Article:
According to charity founder Daphne Nederhorst, Sawa World’s objective is extremely simple. “Sawa aims for a world where 1 billion people who currently live in extreme poverty can lift themselves out with local solutions, local ideas, no charity, and no foreign aid.”
The first stage of the process is to identify local leaders living in the world’s poorest countries who have made a significant difference in their local area with very few resources. Sawa then partners with established institutions in these countries to train unemployed young people as “Sawa Youth Reporters”. They produce short video reports to document the community work of Sawa Leaders in the local media. This inspires other people to replicate the same solutions in their own communities. In Uganda alone, the charity has successfully reached an estimated 4.8 million people in 12 months.
Importantly, the local solutions Sawa advocates are non-governmental, non-political, non-religious and improve access to basic needs and health care, or support equal gender opportunities. For example, local leader Robert Kalyesubula set up a rural health clinic in 2003 to treat critically ill individuals and those suffering from HIV/AIDS. Since then, he has helped over 6,000 patients and set up a community nurse training program.
In 2006, leader John Mutamba founded Agric Stock Uganda which works to eradicate rural poverty through enhancing the utilization of sustainable resources, improving food and household incomes and community volunteer structures. 15,000 recipients have been practically trained in these areas and as a result their households can feed themselves and have started saving.
Nederhorst is optimistic about replicating the current program, currently affiliated with St Lawrence University in Uganda at another local institution. “In the next year, we want to train at least 10 more Sawa Youth leaders, to document at least 60 local solutions and to share that with millions of other people. With that, we’ll raise our first million dollars to move our activity to our next country the year after.”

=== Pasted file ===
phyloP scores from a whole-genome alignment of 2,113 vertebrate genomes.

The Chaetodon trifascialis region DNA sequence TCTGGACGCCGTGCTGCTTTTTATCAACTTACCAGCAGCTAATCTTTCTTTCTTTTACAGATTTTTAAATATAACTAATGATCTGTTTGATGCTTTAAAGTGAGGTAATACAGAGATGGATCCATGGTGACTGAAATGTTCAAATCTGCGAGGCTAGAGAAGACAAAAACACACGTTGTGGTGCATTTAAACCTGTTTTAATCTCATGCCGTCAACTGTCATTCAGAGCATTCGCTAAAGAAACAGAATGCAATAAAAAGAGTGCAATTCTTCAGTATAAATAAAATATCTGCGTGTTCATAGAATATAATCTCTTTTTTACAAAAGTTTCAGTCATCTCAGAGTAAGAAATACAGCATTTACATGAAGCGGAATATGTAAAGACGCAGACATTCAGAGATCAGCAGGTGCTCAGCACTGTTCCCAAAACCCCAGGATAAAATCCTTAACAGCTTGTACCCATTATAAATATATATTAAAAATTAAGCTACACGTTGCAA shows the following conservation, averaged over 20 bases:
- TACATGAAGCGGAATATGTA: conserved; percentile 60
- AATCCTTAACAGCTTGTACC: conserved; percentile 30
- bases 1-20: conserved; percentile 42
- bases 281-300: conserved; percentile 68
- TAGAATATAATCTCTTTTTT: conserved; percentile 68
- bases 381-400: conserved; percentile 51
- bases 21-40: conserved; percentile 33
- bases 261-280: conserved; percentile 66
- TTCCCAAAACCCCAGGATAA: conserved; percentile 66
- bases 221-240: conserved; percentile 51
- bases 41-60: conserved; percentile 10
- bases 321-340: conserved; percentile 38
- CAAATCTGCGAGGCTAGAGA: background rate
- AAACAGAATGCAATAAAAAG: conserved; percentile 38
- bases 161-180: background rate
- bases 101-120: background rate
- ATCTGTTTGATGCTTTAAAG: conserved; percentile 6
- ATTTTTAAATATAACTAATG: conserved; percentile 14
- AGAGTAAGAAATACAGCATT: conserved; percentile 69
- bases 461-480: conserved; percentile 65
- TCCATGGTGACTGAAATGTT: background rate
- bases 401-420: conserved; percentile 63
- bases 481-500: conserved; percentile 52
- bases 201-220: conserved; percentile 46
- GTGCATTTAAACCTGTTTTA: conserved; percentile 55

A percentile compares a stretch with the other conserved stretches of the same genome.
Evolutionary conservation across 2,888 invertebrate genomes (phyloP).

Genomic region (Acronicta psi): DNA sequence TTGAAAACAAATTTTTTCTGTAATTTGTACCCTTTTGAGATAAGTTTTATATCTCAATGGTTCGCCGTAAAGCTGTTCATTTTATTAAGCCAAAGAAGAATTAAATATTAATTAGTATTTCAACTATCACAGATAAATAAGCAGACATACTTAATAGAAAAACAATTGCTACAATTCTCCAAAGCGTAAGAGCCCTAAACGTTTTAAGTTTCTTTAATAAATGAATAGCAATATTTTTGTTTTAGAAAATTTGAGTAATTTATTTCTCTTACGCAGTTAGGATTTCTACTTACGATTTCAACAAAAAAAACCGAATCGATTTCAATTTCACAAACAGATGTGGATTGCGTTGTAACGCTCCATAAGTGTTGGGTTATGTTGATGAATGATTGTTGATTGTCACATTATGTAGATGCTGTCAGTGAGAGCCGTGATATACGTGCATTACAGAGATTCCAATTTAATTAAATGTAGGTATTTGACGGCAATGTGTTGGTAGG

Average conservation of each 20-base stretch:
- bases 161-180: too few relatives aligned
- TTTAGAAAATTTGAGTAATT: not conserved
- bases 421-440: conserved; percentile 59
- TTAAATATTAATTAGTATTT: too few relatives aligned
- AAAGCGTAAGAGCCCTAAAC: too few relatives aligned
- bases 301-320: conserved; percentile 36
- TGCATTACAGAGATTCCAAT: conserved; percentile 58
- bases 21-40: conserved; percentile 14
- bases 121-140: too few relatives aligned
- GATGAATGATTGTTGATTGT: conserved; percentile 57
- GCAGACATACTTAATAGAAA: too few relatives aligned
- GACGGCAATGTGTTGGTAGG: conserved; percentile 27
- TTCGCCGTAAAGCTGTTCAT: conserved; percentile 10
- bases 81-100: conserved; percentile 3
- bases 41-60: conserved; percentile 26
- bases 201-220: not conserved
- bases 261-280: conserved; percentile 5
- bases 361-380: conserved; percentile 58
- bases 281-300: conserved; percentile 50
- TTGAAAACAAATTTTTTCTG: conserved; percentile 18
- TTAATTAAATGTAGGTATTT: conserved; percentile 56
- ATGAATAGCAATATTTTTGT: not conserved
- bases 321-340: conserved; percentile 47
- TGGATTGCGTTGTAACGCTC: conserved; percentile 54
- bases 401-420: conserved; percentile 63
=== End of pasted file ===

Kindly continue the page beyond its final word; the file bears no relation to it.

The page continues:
Image credit: Nikki McLeod
Daphne is an inspiring and enviably, serenely calm lady. In the face of to most what would be an overwhelmingly immense task she approaches it with humility and admiration for those who dedicate themselves to enriching others lives however that may be - health, confidence, inspiration, education.
This is a very brave lady who has had the courage of her convictions, but most importantly the courage to scale down her programme to deliver lasting benefits in the most needed areas. She hopes to return to countries beyond Africa in the near future.
I feel privileged to have met Daphne, and through introducing her to Wild Culture's founder Whitney Smith to you. It shows a way forward through mutual help, support and a sense of community. My hope is Whitney will accompany Daphne in February to see the work of SAWA in person. A Road Trip round Uganda also beckons for this ever adventurous founder!